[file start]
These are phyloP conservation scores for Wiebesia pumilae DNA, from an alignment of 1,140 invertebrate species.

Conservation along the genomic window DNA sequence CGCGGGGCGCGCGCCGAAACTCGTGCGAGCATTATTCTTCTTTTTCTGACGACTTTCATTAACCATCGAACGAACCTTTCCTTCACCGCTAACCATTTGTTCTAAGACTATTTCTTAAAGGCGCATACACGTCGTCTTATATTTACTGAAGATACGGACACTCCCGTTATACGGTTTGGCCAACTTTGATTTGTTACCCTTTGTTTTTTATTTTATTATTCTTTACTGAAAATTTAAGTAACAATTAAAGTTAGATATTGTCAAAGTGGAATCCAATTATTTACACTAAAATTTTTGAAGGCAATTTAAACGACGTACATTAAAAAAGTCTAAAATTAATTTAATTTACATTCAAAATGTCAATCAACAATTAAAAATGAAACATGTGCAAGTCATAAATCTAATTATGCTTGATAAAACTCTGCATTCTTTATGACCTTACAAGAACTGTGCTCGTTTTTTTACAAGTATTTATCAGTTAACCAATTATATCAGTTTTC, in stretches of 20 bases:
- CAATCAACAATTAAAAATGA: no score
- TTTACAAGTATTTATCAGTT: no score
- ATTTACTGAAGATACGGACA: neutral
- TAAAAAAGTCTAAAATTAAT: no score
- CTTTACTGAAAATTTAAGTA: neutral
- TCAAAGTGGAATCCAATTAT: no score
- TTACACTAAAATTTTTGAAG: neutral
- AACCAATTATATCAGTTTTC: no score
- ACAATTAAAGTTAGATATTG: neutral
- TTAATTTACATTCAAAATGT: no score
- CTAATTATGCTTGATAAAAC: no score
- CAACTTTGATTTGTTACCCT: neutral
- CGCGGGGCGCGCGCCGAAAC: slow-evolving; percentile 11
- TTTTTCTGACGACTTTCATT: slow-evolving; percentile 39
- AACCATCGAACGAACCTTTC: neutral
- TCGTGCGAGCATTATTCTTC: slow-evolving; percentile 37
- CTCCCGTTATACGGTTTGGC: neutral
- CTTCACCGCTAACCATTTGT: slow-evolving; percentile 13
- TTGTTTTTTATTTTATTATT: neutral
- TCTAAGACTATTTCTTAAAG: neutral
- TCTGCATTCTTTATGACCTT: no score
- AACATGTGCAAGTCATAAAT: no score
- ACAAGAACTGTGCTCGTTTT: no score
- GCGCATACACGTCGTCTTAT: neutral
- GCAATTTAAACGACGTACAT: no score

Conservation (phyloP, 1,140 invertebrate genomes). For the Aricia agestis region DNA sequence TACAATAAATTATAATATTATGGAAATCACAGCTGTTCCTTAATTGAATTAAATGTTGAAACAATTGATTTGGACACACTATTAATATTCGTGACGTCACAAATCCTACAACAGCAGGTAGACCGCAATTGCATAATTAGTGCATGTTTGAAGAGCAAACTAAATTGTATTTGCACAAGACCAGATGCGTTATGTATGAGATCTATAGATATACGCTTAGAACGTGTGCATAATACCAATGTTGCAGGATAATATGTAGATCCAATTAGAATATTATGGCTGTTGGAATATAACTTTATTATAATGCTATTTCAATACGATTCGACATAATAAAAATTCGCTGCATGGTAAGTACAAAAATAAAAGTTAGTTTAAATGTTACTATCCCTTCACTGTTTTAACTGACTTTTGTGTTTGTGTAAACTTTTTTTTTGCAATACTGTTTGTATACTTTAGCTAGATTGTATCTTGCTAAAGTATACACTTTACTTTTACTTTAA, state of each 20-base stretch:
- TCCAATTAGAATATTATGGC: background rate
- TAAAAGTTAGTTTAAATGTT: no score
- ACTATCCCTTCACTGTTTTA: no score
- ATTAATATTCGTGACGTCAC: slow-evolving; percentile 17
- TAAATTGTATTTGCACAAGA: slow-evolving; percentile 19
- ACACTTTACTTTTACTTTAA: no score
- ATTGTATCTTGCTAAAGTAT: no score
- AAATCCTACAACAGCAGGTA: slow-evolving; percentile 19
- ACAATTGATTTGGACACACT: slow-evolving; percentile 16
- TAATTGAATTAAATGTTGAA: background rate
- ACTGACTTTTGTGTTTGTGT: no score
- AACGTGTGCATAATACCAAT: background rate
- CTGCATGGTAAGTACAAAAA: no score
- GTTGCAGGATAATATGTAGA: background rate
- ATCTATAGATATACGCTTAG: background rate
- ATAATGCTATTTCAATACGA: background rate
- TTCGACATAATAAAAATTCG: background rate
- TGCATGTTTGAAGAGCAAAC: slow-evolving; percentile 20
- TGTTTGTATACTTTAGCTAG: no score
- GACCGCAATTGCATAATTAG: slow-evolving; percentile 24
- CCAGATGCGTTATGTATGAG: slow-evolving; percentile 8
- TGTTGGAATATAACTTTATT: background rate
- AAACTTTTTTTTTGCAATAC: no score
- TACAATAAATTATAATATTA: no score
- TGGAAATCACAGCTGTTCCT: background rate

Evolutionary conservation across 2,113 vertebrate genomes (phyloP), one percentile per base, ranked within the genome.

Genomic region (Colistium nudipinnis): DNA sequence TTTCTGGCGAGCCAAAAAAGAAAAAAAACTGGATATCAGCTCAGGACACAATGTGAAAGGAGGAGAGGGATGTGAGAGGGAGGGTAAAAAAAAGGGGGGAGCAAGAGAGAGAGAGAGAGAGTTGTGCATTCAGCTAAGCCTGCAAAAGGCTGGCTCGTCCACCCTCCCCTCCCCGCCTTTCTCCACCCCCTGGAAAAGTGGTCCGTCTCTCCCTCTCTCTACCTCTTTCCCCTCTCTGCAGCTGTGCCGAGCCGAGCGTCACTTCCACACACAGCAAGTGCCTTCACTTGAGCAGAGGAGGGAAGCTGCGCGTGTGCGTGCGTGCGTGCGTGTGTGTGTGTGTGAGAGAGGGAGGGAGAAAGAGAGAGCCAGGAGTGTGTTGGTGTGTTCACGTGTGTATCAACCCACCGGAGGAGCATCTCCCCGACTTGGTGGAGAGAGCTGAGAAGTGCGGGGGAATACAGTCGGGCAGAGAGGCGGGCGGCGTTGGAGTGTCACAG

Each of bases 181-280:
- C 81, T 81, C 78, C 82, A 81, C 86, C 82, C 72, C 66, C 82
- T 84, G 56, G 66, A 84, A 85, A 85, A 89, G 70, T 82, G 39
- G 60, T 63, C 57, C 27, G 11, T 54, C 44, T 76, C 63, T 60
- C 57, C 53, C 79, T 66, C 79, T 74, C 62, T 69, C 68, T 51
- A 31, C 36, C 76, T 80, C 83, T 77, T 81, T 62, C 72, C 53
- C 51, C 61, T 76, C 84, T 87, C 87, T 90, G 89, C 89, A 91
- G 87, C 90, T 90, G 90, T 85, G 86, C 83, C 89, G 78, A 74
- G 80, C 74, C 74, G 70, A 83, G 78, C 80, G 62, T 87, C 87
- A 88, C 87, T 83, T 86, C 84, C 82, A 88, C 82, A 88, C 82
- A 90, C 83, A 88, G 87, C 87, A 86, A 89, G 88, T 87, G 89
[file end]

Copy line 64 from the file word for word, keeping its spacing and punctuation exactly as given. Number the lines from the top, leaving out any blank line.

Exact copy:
- G 80, C 74, C 74, G 70, A 83, G 78, C 80, G 62, T 87, C 87